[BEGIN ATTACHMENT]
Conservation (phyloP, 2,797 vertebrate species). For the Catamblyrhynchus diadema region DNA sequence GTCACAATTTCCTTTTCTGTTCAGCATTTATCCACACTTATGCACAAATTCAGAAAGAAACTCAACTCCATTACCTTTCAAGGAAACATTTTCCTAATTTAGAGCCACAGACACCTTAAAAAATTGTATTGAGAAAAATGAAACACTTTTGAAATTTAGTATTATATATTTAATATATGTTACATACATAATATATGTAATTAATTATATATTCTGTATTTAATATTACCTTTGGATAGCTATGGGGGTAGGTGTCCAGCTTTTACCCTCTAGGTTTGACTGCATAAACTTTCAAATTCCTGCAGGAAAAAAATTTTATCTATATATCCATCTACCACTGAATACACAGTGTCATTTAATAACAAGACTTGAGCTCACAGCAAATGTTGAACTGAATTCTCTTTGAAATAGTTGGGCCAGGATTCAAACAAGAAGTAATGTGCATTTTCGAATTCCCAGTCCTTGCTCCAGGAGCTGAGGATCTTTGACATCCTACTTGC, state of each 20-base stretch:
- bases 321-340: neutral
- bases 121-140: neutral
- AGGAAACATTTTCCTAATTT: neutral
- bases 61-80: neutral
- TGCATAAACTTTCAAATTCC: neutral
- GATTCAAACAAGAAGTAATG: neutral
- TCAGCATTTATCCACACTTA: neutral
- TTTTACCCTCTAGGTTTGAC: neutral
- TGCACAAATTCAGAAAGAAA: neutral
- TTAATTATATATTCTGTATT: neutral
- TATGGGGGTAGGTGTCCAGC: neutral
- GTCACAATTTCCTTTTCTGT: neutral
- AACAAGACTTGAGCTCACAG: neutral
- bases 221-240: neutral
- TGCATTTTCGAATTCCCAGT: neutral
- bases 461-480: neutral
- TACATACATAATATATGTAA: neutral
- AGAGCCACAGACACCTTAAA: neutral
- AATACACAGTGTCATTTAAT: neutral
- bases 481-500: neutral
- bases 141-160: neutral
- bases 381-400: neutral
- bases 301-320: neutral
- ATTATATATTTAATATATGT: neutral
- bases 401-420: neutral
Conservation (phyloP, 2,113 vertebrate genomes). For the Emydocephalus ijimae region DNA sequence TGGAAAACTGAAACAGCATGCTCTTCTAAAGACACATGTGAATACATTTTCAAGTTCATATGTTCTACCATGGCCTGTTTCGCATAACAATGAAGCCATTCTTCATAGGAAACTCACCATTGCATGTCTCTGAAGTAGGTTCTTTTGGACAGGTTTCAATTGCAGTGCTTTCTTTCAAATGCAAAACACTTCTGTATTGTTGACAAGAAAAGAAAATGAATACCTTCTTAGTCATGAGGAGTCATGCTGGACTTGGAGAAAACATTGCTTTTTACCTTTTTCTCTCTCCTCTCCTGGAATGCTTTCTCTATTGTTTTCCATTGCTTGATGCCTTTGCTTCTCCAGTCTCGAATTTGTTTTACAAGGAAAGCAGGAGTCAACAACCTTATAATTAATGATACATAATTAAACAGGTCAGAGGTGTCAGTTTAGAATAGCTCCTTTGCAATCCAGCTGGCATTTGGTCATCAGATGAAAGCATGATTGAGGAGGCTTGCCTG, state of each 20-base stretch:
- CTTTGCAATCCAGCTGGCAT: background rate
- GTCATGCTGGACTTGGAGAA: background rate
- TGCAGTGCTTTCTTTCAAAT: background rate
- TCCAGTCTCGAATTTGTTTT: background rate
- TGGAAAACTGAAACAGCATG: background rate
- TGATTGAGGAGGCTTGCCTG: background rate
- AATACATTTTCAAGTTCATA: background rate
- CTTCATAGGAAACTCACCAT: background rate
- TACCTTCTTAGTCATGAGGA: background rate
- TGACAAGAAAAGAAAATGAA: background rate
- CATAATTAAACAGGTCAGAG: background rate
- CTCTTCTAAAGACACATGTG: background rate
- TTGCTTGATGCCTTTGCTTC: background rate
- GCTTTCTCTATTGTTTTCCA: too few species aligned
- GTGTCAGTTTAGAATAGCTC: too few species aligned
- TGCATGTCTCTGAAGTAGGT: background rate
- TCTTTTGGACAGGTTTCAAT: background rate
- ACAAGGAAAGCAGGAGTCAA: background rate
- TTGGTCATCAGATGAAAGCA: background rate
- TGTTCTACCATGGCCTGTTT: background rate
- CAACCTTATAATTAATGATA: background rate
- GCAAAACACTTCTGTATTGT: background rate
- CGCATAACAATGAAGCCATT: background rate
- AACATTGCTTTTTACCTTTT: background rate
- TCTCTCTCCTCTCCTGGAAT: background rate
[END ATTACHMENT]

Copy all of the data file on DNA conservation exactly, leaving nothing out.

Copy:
Conservation (phyloP, 2,797 vertebrate species). For the Catamblyrhynchus diadema region DNA sequence GTCACAATTTCCTTTTCTGTTCAGCATTTATCCACACTTATGCACAAATTCAGAAAGAAACTCAACTCCATTACCTTTCAAGGAAACATTTTCCTAATTTAGAGCCACAGACACCTTAAAAAATTGTATTGAGAAAAATGAAACACTTTTGAAATTTAGTATTATATATTTAATATATGTTACATACATAATATATGTAATTAATTATATATTCTGTATTTAATATTACCTTTGGATAGCTATGGGGGTAGGTGTCCAGCTTTTACCCTCTAGGTTTGACTGCATAAACTTTCAAATTCCTGCAGGAAAAAAATTTTATCTATATATCCATCTACCACTGAATACACAGTGTCATTTAATAACAAGACTTGAGCTCACAGCAAATGTTGAACTGAATTCTCTTTGAAATAGTTGGGCCAGGATTCAAACAAGAAGTAATGTGCATTTTCGAATTCCCAGTCCTTGCTCCAGGAGCTGAGGATCTTTGACATCCTACTTGC, state of each 20-base stretch:
- bases 321-340: neutral
- bases 121-140: neutral
- AGGAAACATTTTCCTAATTT: neutral
- bases 61-80: neutral
- TGCATAAACTTTCAAATTCC: neutral
- GATTCAAACAAGAAGTAATG: neutral
- TCAGCATTTATCCACACTTA: neutral
- TTTTACCCTCTAGGTTTGAC: neutral
- TGCACAAATTCAGAAAGAAA: neutral
- TTAATTATATATTCTGTATT: neutral
- TATGGGGGTAGGTGTCCAGC: neutral
- GTCACAATTTCCTTTTCTGT: neutral
- AACAAGACTTGAGCTCACAG: neutral
- bases 221-240: neutral
- TGCATTTTCGAATTCCCAGT: neutral
- bases 461-480: neutral
- TACATACATAATATATGTAA: neutral
- AGAGCCACAGACACCTTAAA: neutral
- AATACACAGTGTCATTTAAT: neutral
- bases 481-500: neutral
- bases 141-160: neutral
- bases 381-400: neutral
- bases 301-320: neutral
- ATTATATATTTAATATATGT: neutral
- bases 401-420: neutral
Conservation (phyloP, 2,113 vertebrate genomes). For the Emydocephalus ijimae region DNA sequence TGGAAAACTGAAACAGCATGCTCTTCTAAAGACACATGTGAATACATTTTCAAGTTCATATGTTCTACCATGGCCTGTTTCGCATAACAATGAAGCCATTCTTCATAGGAAACTCACCATTGCATGTCTCTGAAGTAGGTTCTTTTGGACAGGTTTCAATTGCAGTGCTTTCTTTCAAATGCAAAACACTTCTGTATTGTTGACAAGAAAAGAAAATGAATACCTTCTTAGTCATGAGGAGTCATGCTGGACTTGGAGAAAACATTGCTTTTTACCTTTTTCTCTCTCCTCTCCTGGAATGCTTTCTCTATTGTTTTCCATTGCTTGATGCCTTTGCTTCTCCAGTCTCGAATTTGTTTTACAAGGAAAGCAGGAGTCAACAACCTTATAATTAATGATACATAATTAAACAGGTCAGAGGTGTCAGTTTAGAATAGCTCCTTTGCAATCCAGCTGGCATTTGGTCATCAGATGAAAGCATGATTGAGGAGGCTTGCCTG, state of each 20-base stretch:
- CTTTGCAATCCAGCTGGCAT: background rate
- GTCATGCTGGACTTGGAGAA: background rate
- TGCAGTGCTTTCTTTCAAAT: background rate
- TCCAGTCTCGAATTTGTTTT: background rate
- TGGAAAACTGAAACAGCATG: background rate
- TGATTGAGGAGGCTTGCCTG: background rate
- AATACATTTTCAAGTTCATA: background rate
- CTTCATAGGAAACTCACCAT: background rate
- TACCTTCTTAGTCATGAGGA: background rate
- TGACAAGAAAAGAAAATGAA: background rate
- CATAATTAAACAGGTCAGAG: background rate
- CTCTTCTAAAGACACATGTG: background rate
- TTGCTTGATGCCTTTGCTTC: background rate
- GCTTTCTCTATTGTTTTCCA: too few species aligned
- GTGTCAGTTTAGAATAGCTC: too few species aligned
- TGCATGTCTCTGAAGTAGGT: background rate
- TCTTTTGGACAGGTTTCAAT: background rate
- ACAAGGAAAGCAGGAGTCAA: background rate
- TTGGTCATCAGATGAAAGCA: background rate
- TGTTCTACCATGGCCTGTTT: background rate
- CAACCTTATAATTAATGATA: background rate
- GCAAAACACTTCTGTATTGT: background rate
- CGCATAACAATGAAGCCATT: background rate
- AACATTGCTTTTTACCTTTT: background rate
- TCTCTCTCCTCTCCTGGAAT: background rate